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Among the participants racing at locations around the globe in the #wingsforlifeworldrun at 11am UTC on Sunday, an elite handful of marathon and ultra runners are on the hunt for a magic number: eight-zero.
Global Race Control, May 7, 2016 — With only 24 hours to go before the start of the third annual #wingsforlifeworldrun, participants in 34 global locations are breathlessly anticipating the climax to months of training and preparation. When the race starts at 11am UTC on Sunday, tens of thousands of runners and wheelchair participants, from enthusiastic beginners to seasoned race pros, will set off with the goal of raising awareness and funds for spinal cord research. Among them, some of the best in the world of marathons and ultra #running will be battling to become the first in the event’s history to break 80km (49.7 miles).
The unique challenge rests in the format of the race itself: the #wingsforlifeworldrun pioneered the Catcher Car format, with a moving finish line in the form of a celebrity-driven Catcher Car that gives the runners a head start at each location and then follows them at a strictly regulated pace. No one, ever, has managed to outpace the Catcher Car as far as the 80km mark.
For most of the runners, that doesn’t matter. Whether they achieve a kilometre, 10k, a half-marathon, a marathon or more, 100% of the entry fees and funds raised by the participants goes to work toward the ultimate goal of the non-profit Wings for Life foundation: finding a cure for spinal cord injury.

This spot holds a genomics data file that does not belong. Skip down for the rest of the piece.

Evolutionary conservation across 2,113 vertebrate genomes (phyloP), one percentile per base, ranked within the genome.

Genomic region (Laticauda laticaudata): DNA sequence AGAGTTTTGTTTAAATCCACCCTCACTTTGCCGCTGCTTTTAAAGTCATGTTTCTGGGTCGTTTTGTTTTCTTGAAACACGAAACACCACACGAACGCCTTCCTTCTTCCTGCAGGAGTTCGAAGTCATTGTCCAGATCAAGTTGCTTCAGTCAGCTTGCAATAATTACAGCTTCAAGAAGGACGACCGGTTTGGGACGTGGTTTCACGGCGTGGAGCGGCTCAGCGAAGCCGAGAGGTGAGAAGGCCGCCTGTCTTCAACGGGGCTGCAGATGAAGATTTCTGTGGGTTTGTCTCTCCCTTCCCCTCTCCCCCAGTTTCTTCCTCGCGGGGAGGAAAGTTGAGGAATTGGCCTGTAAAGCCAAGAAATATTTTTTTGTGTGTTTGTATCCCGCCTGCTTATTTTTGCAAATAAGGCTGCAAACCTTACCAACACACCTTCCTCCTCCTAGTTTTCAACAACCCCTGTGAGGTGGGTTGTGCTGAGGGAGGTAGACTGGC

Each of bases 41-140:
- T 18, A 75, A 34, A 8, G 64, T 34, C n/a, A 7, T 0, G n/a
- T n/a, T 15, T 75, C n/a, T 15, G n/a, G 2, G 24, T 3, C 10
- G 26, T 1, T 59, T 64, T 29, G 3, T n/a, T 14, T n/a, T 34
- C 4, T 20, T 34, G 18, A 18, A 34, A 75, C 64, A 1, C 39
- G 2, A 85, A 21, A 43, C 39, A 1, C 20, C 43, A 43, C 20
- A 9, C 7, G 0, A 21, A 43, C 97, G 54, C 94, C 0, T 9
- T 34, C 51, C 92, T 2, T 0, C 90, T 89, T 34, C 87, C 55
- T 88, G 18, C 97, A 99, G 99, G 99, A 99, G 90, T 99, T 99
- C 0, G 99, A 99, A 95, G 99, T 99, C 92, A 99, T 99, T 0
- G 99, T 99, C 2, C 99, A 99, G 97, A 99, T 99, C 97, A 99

But long after the amateurs finish their race and start celebrating their achievements, a handful of top pros will still be pressing forward, aiming for that 80km grail. Last year, Lemawork Ketema came oh so close. The two-time men’s Global Champion of the #wingsforlifeworldrun was the only person left #running after everyone else on the planet had finished. He’d been pushing toward the 80km mark for five hours and five minutes when the Catcher Car caught him – at 79.9km. Of 101,280 registered participants in the 2015 #wingsforlifeworldrun, only three runners – Ketema, Chile’s César Díaz (78.31km), and Italy’s Giorgio Calcaterra (78.06km) – made it past 75km.
Thanks to dedicated training, not to mention favourable weather forecasts in many parts of the world on Sunday, this could be the year that the seemingly unbreakable record finally cracks.
To hit 80km at the #wingsforlifeworldrun, an athlete would need to run at a pace of 3 minutes and 49 seconds for more than five hours. While Ketema is planning a moderate distance as he focuses on the 2016 Olympics, Calcaterra, a three-time world champion in the 100km, will once again take on the Catcher Car in Italy. Meanwhile Díaz will race in Austria. And don’t underestimate Florian Neuschwander, the German whose passion for the Wings for Life cause is as big as his impressive moustache. Neuschwander logged 74.56km in 2015, and this year, he’s made it his mission to stay ahead of the Catcher Car to 80km.
So can the 80km distance be broken? There’s only one way to find out:
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